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Stainless steel metal coredwires for welding automotiveexhaust systems by Stanley E. Ferree and Michael S. Sierdzinski, ESAB Welding and
Cutting Products, Hanover (PA), USA

Over the past two decades, advances in stainless steel materials and the designs of automotive exhaust systemshave led to longer life cycles and extended warranties. Thispaper will describe the development of stainless steel metal-cored (SSMC) wires and their expanded use for weldingthese improved automotive exhaust systems. Information on manufacturing methods, core ingredients, available alloytypes and application data will be presented.
to ten years. Table 1 shows the major stainless steel al- In the past, automotive exhaust systems were expected loy types that are now used to make automotive ex- to last for only three to four years. A major change oc- curred in the United States in 1970 with the Clean Air Although ferritic stainless steels have been used for Act, which forced car makers to add catalytic convert- certain automotive exhaust components since 1961 (3), ers to exhaust systems. In the mid-1970s, environmental their expanded use to include complete exhaust mandates for catalytic converters with five-year/50,000- systems has only occurred over the past 10 years.
mile warranties forced car makers to abandon carbon Today’s automotive exhaust systems can be divided steel systems in favour of 409 ferritic stainless steel (1).
into two parts: a hot and a cold end (4). The hot end in- In addition, austenitic stainless steels and hot-dipped cludes the exhaust manifold, downpipe, flexible aluminium-coated ferritic stainless steels were used for coupling and catalytic converter. The cold end includes some demanding applications. Because of competitive the resonator, intermediate pipe, silencer and tail pipe.
pressure and consumer demands, today’s exhaust Important material properties and considerations for systems usually have life cycles and warranties of seven the hot end of the exhaust system include high- Carbon and stainless steels/aluminium- coated Table 1. Typical alloy composition (wt%) of materials for exhaust systems (2). temperature oxidation resistance, fatigue strength andthe coefficient of thermal expansion. The importantpoints when it comes to the cold end of the exhaustsystem are condensate corrosion and aqueous salt cor-rosion.
The ferritic 11% Cr alloys are popular choices for many exhaust components and systems. However, tocomply with the long-term durability requirements,such as a 10-year/100,000-mile warranty, the higherchromium (17–20% Cr) ferritic stainless steel gradesare often used.
A number of joining processes are used to fabricate these advanced automotive exhaust systems. They in-clude high-frequency resistance welding, laser welding, resistant spot welding, gas tungsten arc welding, brazing and gas metal arc welding (GMAW) with solid or metal-cored wires. Welding stations may also be de- signed for semi-automatic, mechanised, or fully robotic welding applications. The process chosen by exhaust system fabricators depends on various factors. The com- plexity of the parts, the number of varieties and quan- complexity of joint and varie-ty of thicknesses. Weld tities produced, the required capital expenditure and production cost-profit analyses all play an important role in determining the process. However, the GMAW process using solid or metal-cored stainless wires has evolved as one of the favourites for welding the new au- tomotive exhaust systems. In addition, it soon became apparent to exhaust system fabricators using the GMAW process that it was much easier and less costly to obtain customised stainless steel metal-cored wires than solid wires for welding the modified or new stain- less steels which are used in these systems. Along with the availability of a wider range of alloy modifications, the SSMC wires also offered welding fabricators advan- tages in terms of improved quality, increased productiv-ity and reduced costs.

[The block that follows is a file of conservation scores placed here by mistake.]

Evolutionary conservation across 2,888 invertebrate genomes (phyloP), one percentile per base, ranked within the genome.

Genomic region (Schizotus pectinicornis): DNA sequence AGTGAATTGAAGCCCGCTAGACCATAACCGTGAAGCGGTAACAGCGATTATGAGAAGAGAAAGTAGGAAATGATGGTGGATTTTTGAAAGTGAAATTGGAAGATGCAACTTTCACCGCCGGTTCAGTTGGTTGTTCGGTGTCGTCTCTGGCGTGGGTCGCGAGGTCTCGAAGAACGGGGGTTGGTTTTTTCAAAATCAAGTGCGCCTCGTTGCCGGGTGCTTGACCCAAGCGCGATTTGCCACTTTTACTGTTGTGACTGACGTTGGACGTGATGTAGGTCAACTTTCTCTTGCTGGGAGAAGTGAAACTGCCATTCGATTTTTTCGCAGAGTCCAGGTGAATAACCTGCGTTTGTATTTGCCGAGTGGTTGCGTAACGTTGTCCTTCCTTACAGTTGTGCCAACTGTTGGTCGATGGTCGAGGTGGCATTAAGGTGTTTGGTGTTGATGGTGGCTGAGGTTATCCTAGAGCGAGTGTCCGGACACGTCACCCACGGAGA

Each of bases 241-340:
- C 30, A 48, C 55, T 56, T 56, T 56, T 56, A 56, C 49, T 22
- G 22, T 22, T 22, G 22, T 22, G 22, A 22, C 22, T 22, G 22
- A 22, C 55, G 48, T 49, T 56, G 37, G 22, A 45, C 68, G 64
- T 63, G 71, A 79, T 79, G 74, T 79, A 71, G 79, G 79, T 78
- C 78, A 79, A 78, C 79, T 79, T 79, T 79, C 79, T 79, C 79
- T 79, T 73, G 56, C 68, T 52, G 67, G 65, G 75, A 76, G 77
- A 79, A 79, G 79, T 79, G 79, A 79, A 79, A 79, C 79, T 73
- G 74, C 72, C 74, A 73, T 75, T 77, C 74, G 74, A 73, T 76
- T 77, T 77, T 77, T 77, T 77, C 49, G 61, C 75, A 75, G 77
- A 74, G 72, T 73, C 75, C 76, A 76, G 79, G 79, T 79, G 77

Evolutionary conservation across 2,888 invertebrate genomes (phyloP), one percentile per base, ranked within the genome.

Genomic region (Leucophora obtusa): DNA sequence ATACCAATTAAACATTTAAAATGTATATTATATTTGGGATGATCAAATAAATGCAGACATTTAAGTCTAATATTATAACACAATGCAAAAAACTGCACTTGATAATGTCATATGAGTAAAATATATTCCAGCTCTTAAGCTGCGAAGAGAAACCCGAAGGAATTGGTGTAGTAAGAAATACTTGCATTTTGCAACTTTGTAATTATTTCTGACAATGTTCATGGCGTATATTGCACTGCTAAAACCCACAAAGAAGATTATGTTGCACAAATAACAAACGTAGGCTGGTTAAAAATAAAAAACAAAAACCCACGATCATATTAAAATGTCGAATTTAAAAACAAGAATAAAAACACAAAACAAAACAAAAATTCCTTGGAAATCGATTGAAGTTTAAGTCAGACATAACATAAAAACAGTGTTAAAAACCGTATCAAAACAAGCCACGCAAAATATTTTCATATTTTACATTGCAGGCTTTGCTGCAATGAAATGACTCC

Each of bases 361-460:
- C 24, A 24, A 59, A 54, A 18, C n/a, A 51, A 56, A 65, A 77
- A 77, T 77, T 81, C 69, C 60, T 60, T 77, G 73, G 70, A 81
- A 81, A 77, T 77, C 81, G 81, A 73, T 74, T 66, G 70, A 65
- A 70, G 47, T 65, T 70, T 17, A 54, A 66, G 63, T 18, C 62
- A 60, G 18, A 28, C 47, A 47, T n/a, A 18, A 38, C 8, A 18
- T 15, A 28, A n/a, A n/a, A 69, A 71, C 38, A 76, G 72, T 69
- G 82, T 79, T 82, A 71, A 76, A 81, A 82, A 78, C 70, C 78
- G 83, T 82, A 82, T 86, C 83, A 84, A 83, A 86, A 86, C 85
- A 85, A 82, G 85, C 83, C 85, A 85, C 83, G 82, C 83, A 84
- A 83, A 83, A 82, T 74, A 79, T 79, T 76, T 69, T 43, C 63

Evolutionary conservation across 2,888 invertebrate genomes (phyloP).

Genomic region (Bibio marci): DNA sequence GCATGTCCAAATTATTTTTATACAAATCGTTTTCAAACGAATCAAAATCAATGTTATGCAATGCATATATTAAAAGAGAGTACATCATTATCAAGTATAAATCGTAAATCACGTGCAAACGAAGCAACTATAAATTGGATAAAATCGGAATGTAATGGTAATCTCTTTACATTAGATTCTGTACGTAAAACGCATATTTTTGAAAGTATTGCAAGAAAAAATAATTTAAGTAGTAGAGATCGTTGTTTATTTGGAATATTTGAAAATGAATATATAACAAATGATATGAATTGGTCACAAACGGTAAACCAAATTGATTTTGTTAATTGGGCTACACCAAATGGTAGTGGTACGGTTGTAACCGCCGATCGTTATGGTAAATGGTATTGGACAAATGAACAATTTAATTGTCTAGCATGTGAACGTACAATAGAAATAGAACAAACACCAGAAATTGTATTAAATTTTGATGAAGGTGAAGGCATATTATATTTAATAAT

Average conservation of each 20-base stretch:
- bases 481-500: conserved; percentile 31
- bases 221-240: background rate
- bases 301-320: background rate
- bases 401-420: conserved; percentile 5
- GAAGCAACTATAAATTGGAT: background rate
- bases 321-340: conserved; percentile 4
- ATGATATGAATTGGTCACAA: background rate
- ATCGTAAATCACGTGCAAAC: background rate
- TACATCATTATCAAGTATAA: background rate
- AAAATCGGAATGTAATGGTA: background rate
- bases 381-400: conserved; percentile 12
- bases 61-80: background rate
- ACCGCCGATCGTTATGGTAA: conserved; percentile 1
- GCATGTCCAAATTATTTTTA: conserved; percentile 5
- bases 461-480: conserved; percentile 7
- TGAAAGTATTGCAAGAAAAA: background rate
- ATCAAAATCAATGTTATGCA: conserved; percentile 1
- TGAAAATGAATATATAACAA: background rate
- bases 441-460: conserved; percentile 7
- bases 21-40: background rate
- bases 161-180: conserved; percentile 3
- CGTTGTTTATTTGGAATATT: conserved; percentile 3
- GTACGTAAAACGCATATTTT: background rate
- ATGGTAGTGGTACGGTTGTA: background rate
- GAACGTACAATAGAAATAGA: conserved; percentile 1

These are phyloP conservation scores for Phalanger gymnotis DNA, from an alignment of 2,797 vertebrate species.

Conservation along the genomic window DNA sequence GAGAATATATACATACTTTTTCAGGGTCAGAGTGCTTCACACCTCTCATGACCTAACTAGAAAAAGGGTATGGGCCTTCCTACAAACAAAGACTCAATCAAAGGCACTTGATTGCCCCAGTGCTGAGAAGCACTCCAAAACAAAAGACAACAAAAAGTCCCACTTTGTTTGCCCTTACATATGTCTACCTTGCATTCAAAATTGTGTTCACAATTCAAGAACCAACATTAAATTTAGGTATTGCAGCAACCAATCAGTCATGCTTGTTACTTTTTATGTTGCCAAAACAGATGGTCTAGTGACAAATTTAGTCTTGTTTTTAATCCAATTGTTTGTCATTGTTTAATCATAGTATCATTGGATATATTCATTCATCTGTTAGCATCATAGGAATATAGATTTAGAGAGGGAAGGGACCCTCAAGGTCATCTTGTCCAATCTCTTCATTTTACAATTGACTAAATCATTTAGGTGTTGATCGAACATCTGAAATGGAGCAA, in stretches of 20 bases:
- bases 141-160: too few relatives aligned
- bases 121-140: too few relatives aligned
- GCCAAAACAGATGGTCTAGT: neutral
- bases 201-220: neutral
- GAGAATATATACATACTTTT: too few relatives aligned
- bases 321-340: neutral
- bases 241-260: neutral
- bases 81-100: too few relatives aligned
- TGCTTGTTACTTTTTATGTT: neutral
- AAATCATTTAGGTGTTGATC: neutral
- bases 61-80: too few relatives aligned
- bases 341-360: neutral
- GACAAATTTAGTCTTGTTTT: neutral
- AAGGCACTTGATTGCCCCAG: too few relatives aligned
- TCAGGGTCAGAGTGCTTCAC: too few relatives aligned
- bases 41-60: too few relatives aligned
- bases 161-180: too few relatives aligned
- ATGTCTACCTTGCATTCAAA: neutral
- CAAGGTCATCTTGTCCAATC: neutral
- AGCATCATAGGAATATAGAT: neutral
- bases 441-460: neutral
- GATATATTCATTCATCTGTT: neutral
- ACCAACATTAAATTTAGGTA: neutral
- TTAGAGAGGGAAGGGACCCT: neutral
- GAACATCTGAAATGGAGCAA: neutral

alloys, while a 304L grade of sheath is usually used for Design of stainless steel metal-cored wires Some of the advantages of SSMC wires are a result of The tubular structure of SSMC wires offers several their tubular design. SSMC wires are made by forming advantages compared with solid wires. As previously a steel sheath into a U-shape, filling it with ferroalloys mentioned, many alloy types are easily made by chang- and other core ingredients, closing the sheath into a tu- ing the ferroalloys in the core ingredients. Some auto- bular shape and then drawing or rolling the formed motive exhaust system manufacturers want 409 types tube down to the required size. A low carbon mild steel stabilised with Ti or Nb and/or with Ni additions, while sheath is commonly used to make ferritic stainless steel others prefer modified 17–18% Cr alloys with similar al- Arcaloy 18CrCb SSMC wireand a solid 439Ti wire. loy additions. Customised austenitic alloys are also easy The optimum wire diameter for welding most joints to make using a tubular designed metal-cored wire.
on exhaust systems is 0.9 mm (0.035 in.) for solid wire Potassium, sodium or lithium arc stabilisers are of- and 1.2 mm (0.045 in.) for SSMC wires. However, on ten added to the core ingredients to reduce welding some very thin-gauge parts (< 1 mm), 1.0 mm (0.040 spatter and/or to produce good arc stability at the low in.), SSMC wires may be used to prevent burn-through welding currents required for thin-gauge applications.
problems. For the same reason, the pulsed-arc transfer Small amounts of fluoride compounds and/or oxide mode is more commonly used than a spray transfer, ex- compounds also may be added to improve weld metal cept on thicker tube-to-flange joints.
wetting. In general, a spray transfer with lower spatter The shielding gas for solid and SSMC wires is usual- levels and a wider bead flow can be achieved at lower ly a mixture of argon and oxygen or carbon dioxide (95- current settings than is possible with solid wires. SSMC 98% Ar/Rem. O2 or CO2). Sometimes, tri-mixes that in- wires are therefore less prone to burn-through prob- clude hydrogen or helium are used in these applications.